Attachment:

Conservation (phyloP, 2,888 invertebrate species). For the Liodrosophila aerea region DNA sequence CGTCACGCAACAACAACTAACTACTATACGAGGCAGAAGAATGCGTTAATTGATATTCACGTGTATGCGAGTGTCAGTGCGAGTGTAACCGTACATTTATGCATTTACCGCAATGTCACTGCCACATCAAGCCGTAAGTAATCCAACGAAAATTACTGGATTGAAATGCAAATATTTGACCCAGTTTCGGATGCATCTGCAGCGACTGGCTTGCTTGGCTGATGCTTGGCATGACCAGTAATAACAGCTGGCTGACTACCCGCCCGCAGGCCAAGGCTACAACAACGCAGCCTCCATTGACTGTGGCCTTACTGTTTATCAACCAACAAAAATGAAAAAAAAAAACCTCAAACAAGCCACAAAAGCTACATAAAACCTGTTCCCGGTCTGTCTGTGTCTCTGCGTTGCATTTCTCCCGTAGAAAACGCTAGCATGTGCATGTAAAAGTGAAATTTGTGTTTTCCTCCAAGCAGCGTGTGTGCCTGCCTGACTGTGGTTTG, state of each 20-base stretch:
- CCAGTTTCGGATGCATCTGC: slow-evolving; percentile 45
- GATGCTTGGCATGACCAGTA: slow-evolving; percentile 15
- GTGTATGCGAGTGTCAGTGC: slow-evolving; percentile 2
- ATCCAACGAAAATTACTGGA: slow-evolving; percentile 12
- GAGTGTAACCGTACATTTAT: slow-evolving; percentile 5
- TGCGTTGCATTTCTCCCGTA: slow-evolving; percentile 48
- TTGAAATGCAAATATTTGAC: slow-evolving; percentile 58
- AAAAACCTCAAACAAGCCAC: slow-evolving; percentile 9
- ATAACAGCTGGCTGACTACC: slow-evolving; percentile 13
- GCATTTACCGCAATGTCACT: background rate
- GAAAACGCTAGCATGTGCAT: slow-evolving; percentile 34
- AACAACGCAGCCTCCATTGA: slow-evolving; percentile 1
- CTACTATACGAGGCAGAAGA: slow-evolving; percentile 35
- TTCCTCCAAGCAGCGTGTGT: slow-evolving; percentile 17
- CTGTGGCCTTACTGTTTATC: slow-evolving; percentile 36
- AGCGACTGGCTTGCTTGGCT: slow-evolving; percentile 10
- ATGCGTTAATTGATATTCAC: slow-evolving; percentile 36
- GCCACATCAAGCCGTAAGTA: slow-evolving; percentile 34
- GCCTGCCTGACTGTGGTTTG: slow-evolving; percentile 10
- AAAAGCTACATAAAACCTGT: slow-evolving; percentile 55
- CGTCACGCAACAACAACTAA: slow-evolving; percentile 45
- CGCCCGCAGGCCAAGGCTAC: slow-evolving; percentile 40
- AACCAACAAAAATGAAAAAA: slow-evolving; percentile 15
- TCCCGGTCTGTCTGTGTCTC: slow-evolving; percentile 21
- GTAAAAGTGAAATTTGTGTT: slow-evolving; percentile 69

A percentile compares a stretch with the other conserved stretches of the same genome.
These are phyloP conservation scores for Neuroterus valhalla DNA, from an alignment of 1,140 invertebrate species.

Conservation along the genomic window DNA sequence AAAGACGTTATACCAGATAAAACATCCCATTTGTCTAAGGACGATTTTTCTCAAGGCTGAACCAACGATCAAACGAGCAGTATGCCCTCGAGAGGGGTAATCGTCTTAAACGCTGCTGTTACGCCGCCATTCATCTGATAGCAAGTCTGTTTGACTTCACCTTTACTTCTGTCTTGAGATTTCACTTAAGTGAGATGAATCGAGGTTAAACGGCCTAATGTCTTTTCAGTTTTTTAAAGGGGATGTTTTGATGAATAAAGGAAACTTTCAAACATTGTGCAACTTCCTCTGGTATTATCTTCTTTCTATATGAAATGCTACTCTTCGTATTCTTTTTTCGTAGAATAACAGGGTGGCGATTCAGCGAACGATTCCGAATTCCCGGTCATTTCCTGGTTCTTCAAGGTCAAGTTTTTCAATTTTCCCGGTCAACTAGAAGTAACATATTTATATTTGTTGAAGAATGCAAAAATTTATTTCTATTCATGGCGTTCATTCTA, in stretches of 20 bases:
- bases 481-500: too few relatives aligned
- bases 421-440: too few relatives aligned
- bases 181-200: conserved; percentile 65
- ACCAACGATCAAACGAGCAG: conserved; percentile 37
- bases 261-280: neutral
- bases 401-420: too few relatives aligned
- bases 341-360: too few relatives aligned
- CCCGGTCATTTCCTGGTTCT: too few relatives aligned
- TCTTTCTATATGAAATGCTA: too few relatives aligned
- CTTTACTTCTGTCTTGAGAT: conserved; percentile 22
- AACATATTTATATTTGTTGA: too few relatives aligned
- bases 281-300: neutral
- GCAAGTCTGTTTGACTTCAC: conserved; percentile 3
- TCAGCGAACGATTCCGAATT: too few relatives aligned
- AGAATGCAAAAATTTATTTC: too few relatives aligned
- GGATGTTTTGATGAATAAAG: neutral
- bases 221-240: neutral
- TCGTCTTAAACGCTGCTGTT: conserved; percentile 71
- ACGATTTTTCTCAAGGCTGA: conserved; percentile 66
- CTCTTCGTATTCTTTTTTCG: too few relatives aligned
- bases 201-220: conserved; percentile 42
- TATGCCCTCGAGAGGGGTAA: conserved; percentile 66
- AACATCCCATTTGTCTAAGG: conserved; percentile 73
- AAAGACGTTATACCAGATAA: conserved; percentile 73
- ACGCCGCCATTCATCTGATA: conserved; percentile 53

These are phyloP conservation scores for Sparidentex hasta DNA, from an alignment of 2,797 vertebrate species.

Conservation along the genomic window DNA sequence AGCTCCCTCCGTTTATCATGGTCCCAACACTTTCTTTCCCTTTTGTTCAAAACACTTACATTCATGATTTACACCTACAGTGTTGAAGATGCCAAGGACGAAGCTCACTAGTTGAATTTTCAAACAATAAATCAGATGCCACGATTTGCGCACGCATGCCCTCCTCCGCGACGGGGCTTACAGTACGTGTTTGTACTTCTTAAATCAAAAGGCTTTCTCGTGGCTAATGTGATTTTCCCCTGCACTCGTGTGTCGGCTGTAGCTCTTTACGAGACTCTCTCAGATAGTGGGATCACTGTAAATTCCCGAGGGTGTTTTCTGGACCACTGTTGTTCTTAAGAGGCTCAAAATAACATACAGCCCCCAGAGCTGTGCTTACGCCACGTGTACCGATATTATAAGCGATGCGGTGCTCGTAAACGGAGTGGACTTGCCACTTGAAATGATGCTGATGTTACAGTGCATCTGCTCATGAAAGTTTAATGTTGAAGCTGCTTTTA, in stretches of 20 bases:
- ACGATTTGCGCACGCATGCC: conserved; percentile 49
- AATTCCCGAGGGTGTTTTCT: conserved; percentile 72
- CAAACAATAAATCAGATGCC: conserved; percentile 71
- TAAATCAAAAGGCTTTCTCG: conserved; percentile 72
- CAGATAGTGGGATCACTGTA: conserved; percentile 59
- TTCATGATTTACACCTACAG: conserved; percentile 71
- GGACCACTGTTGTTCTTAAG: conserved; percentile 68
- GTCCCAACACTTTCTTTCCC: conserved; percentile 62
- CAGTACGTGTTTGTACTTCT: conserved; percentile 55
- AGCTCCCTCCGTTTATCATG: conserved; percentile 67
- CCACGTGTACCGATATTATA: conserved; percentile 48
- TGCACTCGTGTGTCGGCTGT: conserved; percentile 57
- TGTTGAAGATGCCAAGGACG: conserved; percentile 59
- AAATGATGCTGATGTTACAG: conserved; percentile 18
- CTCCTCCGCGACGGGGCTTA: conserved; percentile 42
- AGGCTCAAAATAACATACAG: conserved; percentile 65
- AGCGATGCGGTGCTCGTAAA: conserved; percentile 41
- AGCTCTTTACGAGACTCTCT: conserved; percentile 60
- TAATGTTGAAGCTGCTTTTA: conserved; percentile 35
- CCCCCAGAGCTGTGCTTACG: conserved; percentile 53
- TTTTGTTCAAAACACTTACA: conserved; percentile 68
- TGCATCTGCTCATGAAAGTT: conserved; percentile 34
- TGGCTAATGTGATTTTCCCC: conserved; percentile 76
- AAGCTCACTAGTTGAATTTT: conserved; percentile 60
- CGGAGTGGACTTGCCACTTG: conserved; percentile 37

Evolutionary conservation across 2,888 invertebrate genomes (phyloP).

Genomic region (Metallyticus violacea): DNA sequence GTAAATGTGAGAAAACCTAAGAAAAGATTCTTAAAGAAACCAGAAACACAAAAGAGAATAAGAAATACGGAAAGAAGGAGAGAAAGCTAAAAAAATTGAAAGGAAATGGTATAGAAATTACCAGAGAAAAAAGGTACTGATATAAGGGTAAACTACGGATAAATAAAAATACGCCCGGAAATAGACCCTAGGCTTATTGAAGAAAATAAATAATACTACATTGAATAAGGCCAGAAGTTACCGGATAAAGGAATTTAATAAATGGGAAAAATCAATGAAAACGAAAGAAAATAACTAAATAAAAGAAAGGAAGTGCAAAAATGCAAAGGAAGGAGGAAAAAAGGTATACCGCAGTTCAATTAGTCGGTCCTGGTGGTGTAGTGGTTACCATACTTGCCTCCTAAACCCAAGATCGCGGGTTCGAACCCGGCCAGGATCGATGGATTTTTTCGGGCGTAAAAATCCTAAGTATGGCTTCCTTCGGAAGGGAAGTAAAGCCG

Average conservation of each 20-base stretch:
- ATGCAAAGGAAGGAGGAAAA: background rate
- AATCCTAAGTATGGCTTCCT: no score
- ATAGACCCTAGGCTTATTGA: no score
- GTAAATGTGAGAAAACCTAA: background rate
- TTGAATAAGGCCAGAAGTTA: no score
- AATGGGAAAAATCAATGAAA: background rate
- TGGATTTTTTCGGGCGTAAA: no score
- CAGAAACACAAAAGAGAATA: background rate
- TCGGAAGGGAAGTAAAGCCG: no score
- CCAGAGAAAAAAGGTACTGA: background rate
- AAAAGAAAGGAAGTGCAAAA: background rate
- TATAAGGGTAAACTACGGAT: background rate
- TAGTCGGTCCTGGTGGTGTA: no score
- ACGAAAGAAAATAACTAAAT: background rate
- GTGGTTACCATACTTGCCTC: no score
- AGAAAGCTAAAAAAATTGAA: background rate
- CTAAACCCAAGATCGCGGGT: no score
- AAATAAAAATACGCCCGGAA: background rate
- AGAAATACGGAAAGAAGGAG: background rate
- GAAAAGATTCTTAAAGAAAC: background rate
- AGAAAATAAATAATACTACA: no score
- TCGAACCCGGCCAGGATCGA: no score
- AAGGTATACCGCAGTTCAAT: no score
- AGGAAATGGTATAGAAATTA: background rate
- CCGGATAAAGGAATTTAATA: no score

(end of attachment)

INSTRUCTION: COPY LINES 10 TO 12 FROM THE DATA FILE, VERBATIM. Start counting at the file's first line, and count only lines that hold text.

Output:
- ATAACAGCTGGCTGACTACC: slow-evolving; percentile 13
- GCATTTACCGCAATGTCACT: background rate
- GAAAACGCTAGCATGTGCAT: slow-evolving; percentile 34